On this bloggingheads, Robert Kagan makes the following argument against the effectiveness of international law for solving geo-political and geo-strategic problems: i) Law qua law requires that all parties be treated equally; ii) no nation ever has, nor ever will, treat all parties equally; iii) hence, no legal framework will be applicable to inter-state relations. Of course, I don't think we'd accept this argument at all if it were made on behalf of domestic law: i) Law qua law requires that all citizens be treated equally; ii) as a matter of fact, citizens are not treated equally (richer citizens afford better lawyers, more affluent citizens can affect the legislative process to their advantage more readily, many minorities are at a distinct disadvantage in lobbying for access to public goods and influence, etc.); iii) hence, no legal framework at all will be applicable to intra-state relations.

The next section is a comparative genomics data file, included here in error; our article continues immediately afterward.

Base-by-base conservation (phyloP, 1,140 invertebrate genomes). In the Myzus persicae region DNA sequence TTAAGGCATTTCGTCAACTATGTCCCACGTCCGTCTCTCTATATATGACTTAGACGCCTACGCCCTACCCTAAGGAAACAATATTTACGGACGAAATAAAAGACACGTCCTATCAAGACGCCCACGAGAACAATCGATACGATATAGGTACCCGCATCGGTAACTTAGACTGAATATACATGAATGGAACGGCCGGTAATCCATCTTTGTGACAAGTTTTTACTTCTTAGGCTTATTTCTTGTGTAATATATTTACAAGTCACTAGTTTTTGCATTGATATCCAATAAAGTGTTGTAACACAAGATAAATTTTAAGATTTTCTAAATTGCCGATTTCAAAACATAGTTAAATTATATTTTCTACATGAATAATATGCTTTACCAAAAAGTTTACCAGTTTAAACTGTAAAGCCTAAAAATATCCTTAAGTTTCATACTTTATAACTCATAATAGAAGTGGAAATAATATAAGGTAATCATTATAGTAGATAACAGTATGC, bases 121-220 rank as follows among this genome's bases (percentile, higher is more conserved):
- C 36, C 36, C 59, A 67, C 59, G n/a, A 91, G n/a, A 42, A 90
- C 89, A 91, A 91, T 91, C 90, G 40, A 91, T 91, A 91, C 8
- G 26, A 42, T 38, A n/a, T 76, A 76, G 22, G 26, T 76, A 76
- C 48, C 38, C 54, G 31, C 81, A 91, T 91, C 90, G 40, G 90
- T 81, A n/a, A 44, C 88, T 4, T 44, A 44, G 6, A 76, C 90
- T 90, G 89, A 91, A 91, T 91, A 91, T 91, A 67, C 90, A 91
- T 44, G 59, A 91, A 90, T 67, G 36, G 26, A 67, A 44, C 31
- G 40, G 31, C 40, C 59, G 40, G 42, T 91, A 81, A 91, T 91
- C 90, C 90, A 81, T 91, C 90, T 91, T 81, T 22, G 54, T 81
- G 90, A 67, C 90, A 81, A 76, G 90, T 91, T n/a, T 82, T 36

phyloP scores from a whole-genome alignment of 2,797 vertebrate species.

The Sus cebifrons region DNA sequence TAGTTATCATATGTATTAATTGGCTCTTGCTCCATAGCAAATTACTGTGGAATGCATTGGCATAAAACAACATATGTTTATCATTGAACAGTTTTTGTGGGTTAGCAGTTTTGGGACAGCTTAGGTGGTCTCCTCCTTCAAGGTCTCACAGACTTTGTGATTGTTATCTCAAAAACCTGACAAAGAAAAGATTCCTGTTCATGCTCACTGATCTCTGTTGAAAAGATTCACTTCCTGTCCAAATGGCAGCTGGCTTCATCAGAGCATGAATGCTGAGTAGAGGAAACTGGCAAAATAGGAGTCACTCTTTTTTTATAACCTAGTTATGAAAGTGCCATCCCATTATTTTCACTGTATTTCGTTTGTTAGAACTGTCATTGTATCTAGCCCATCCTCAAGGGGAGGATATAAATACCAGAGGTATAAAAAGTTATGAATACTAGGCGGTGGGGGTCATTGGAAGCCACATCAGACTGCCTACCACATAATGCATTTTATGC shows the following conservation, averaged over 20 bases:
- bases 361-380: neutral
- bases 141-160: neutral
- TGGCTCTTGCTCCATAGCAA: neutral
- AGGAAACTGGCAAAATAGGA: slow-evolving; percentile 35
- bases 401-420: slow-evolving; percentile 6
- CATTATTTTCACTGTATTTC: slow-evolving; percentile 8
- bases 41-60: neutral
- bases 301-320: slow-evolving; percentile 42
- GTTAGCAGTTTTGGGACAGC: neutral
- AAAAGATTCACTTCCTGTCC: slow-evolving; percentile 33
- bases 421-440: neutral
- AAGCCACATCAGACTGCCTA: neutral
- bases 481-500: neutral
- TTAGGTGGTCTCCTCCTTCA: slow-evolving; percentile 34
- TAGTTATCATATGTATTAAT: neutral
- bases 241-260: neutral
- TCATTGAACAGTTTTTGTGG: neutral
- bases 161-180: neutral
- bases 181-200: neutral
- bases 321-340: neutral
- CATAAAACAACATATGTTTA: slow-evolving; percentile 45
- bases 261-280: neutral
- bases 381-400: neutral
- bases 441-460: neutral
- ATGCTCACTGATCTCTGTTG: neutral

But I'm not going to make that point. Regardless of the argument's strength, isn't the first premise obviously false? I mean, before the age of Enlightenment, the idea that the laws must treat all individuals equally was, I'm pretty sure, non-existent. In fact, quite the opposite was true: a primary function of laws was to codify, legitimate and enforce the inequalities among parties by virtue of lineage, wealth, status, occupation, etc. And while very few regimes were what I would call admirably just, quite a lot of them were functional and did manage to advance their interests and values through a legal framework, both internally and externally. If I were forced to pin Kagan's basic mistake, it would be the assumption that law has to be naive and/or ignorant of real relations in order to function as law. In some cases, yes, but not all. Per the issue at hand in the bloggingheads, I see no reason legally why the Nuclear Club members can't just insist that they're better, they should have more say in shaping world nuclear policy, and then construct international law to reflect this (which, of course, is exactly what we do!). Now, there are good arguments for why this is an unjust arrangement, but that's not the issue: the issue is whether it's effective.